Hello! My name is Dr. Rob Austin McKee, professor of Organizational Behavior and Leadership, here with MGT.EDU, the open access business school.
Si hablas español, tenemos una versión en español de este video disponible en el canal de YouTube MGT.EDU. A transcript of this video is available on my website, robaustinmckee.com. Let’s get into it.
If we focus on the first seven sources of power we discussed – legitimate, reward, coercive, information, expert, referent, and prestige – Are there any commonalities among some of them such that we can split them into, say, two groups? I’ll go a step further and ask – Is there anything the first four have in common as compared to the last three? I’ll go even a step further and ask – do the first four share a common source as compared to the last three? If you’re wise enough to suppose that the answer to that question is “yes,” good! What is that source? What gives someone legitimate power, along with the right to reward and punish, and access to information? Well, those powers generally rely upon an individual’s hierarchical position within an organization. So, those four powers are collectively referred to as position power. Position power must be granted to an individual by an organization.
What’s the source of the last three powers – expert, referent, and prestige? Well, those powers rely on the personal attributes of the individual possessing them rather than some external source like hierarchical position. The person has expertise. The person has charisma. The person has prestige. Or at least the person is perceived by others as having those attributes. So, those three powers are collectively referred to as personal power. Personal power must be cultivated by an individual seeking to possess it.
Let’s now discuss how these sources of power are related to our ideas about management and leadership. If you’re unfamiliar with the distinction between management and leadership, please watch our video comparing the two concepts. There is a link in the description below. Briefly, managers are defined by their titles and the formal positions they occupy within organizational hierarchies. Leaders, on the other hand, don’t require a formal title or position. A leader simply needs to have one or more followers who voluntarily accept the person as their leader. Of course, we would hope that our managers are good leaders and that good leaders will find their ways into managerial positions, but those things don’t always happen.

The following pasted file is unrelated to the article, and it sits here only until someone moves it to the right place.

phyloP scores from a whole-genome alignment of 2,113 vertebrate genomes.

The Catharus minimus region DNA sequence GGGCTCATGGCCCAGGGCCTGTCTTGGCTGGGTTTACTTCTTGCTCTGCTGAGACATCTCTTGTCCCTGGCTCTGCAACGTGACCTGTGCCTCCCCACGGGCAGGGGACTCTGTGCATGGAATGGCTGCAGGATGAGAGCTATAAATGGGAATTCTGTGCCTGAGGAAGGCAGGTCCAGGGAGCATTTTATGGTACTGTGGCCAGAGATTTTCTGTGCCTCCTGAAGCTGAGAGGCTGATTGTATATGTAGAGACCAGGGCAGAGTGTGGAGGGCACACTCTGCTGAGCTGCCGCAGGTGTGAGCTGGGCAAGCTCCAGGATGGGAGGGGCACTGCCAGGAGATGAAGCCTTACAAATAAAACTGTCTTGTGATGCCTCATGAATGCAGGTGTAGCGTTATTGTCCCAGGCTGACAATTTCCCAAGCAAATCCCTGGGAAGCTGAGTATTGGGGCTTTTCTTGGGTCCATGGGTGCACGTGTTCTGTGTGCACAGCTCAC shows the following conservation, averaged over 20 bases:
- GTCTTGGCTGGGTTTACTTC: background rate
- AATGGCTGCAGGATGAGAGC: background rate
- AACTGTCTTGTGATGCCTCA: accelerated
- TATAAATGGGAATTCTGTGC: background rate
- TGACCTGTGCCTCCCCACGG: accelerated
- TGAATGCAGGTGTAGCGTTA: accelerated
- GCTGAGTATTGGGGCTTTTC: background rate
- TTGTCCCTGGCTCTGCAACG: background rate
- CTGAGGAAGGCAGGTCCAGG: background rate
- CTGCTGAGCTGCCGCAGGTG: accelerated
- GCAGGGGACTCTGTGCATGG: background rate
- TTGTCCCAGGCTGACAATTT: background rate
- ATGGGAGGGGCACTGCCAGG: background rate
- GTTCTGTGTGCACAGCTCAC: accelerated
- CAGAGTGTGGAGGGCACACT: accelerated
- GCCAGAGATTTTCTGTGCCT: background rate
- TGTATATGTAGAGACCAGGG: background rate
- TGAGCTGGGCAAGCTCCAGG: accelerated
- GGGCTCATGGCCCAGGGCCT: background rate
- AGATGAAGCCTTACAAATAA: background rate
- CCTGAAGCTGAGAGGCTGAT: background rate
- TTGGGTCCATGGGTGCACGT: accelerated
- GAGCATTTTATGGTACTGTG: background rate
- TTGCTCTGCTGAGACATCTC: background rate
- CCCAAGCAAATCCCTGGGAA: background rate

By definition, managers have position power, but the personal forms of power are also available to them if they work to cultivate them. Leaders, on the other hand, have almost certainly already developed some of the personal forms of power by virtue of their status as leaders, but may not have position power because they don’t necessarily occupy managerial positions.
Question: is it better for a manager to rely on position power or personal power?
You could argue that the position powers should be best because they can be used immediately by new managers and they can achieve immediate results, even for seasoned managers. After all, the moment someone becomes a manager, they have position power. The moment a manager offers a valued reward or credibly threatens punishment, the manager is likely to gain compliance from his or her employees. On the other hand, the personal powers can’t immediately be acquired or deployed because they take time to develop.
Despite that rationale, I would argue that if you are a manager and you are deriving a substantial portion of your power from your position, you are probably not well liked or respected by your subordinates, and those subordinates are probably not highly motivated or committed to the company, the job, or you. If your messaging to subordinates to compel them to do their jobs is something like, “You have to do what I say because I’m the manager,” then you are a probably bad manager. Subordinates are going to respond much better if they realize your expertise, admire your charisma, and appreciate your reputation.